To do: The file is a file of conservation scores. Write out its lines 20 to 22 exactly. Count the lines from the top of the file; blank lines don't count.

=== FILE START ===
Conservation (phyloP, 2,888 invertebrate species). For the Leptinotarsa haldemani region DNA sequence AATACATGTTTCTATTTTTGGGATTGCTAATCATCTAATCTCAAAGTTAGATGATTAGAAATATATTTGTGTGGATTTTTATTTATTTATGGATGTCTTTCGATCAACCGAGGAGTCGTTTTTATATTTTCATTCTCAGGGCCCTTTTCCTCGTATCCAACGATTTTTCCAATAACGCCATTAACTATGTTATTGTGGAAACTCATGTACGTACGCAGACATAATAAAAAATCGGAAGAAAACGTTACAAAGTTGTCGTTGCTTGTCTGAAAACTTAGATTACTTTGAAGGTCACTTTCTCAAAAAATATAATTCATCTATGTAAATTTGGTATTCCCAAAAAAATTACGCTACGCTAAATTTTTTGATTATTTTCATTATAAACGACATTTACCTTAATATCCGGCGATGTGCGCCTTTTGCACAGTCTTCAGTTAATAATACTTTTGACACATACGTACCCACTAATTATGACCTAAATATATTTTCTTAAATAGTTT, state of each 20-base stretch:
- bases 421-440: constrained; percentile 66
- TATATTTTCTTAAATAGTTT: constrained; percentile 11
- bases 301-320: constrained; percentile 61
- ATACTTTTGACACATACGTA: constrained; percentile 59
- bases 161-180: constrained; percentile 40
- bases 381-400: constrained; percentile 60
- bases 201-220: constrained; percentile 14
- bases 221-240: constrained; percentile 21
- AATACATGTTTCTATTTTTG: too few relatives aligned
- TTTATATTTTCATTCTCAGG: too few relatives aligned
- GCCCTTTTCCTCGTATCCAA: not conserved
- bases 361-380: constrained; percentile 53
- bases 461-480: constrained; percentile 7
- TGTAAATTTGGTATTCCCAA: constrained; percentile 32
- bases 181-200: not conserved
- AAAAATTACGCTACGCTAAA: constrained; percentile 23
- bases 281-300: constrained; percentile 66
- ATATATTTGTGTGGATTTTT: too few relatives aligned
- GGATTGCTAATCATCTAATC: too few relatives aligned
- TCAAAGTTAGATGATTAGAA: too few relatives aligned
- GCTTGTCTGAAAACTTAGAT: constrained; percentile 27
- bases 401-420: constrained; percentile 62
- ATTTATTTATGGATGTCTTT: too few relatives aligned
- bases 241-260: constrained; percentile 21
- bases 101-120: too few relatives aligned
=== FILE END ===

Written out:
- GGATTGCTAATCATCTAATC: too few relatives aligned
- TCAAAGTTAGATGATTAGAA: too few relatives aligned
- GCTTGTCTGAAAACTTAGAT: constrained; percentile 27